Final Salary, Defined Benefit Pension Schemes Turn Negative
Cash flow negative schemes lack sufficient income from investments and contributions to pay member pensions, so typically need to sell assets to meet their liabilities. Consequently, they are more vulnerable to market corrections since they may be forced to disinvest during a period of market stress.
Mercer’s report also noted that, in parallel, pension schemes are investing in alternative assets that offer some additional return in exchange for reduced liquidity and greater complexity as well as providing a regular income stream. The average allocation to alternatives increased in 2017 to 22% compared to 21% in 2016 (up from 4% in 2008).
Mercer’s Global Director of Strategic Research said, “While many private markets have seen significant inflows in recent years, opportunities remain for high quality managers to extract returns in less liquid and more complex markets. This is especially true in areas where the supply of capital remains constrained – most notably private debt finance for smaller companies who have limited access to the capital markets. Such income generative assets can help investors meet their cashflow needs whilst also reducing their exposure to equity risk.
He continued, “Being cashflow negative is a natural life stage of a mature DB pension scheme, of course, but recent stock market performance may have lulled some into a false sense of security. Our report highlights that less than 40% of schemes have a formal de-risking journey mapped out. This leaves a large body of schemes with no clear plan in place.”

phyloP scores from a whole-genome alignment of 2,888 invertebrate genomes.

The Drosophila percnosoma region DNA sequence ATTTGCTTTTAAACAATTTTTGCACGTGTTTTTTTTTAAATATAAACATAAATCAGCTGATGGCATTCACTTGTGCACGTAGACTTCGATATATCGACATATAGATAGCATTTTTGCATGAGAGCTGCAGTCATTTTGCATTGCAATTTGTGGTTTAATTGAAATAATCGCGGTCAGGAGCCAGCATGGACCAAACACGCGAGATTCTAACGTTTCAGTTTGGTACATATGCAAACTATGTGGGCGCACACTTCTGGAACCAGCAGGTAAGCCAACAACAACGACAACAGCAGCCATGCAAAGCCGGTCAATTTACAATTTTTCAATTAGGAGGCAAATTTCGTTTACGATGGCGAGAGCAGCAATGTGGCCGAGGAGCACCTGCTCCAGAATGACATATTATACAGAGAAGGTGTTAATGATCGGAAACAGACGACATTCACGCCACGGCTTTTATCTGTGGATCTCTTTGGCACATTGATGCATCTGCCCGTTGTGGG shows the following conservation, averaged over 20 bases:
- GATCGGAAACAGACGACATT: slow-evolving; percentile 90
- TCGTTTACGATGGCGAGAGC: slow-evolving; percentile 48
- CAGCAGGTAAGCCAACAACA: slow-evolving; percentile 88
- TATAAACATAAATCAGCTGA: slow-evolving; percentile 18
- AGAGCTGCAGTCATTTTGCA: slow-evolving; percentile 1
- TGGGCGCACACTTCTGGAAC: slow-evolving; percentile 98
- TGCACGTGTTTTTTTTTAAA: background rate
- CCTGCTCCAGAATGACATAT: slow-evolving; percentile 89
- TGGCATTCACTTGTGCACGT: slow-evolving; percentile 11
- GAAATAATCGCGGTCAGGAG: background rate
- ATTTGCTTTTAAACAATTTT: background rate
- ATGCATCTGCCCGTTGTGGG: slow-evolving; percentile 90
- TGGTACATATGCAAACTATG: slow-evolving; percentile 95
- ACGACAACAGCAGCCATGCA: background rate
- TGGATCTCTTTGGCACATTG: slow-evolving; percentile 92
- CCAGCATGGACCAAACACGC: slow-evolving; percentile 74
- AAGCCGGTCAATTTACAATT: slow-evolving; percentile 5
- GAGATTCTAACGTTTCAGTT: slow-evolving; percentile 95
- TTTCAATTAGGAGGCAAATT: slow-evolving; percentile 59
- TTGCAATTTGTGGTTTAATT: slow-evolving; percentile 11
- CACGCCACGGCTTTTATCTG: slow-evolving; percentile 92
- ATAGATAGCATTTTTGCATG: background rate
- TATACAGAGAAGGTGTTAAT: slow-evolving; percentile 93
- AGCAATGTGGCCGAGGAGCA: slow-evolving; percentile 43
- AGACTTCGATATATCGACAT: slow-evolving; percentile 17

Trustees of cashflow negative schemes need to be sure that, in the event of a large market correction, liquid assets are available to meet cashflow and collateral needs, without requiring the scheme to crystallise losses. We would encourage all schemes – large and small – to use scenario planning and stress-test analysis to understand how a market correction might impact their financial health.”
This is the 15th edition of Mercer’s annual European Asset Allocation Report. The 2017 report survey gathered information from 1,241 institutional investors across 13 countries, reflecting total assets of around €1.1 trillion. This release deals only with UK scheme information.
The report highlights that de-risking continues to be a dominant trend in the UK pensions industry with 47% of respondents stating that their long-term funding objective was self-sufficiency, 36% focused on their technical provisions liabilities and 17% targeting buy-out.
In terms of asset allocation (See Chart 1) since 2008, UK plan equity allocations have halved from 58% to 29%. Report participants see this continuing, expressing their intention to further cut equity allocations in the years ahead. Indeed, in 2016, equity allocations fell as some schemes took opportunities to de-risk in the latter part of the year as equity markets and bond yields rose. Equity allocations averaged 29% in 2017 - compared to 31% in 2016 - while allocation to bonds rose from 48% to 49%.
Mercer’s report showed an increase in exposure to hedge funds (from 33% to 37% of investors covered by the survey) as investors respond to the challenging environment for traditional market exposures (such as equities and bonds).
If you have a Final Salary or Defined Benefit pension scheme and you are unsure what to do, simply complete the contact form on our main page www.qropspensionservice.com and a UK based and UK regulated pension advisor will contact you to discuss your options.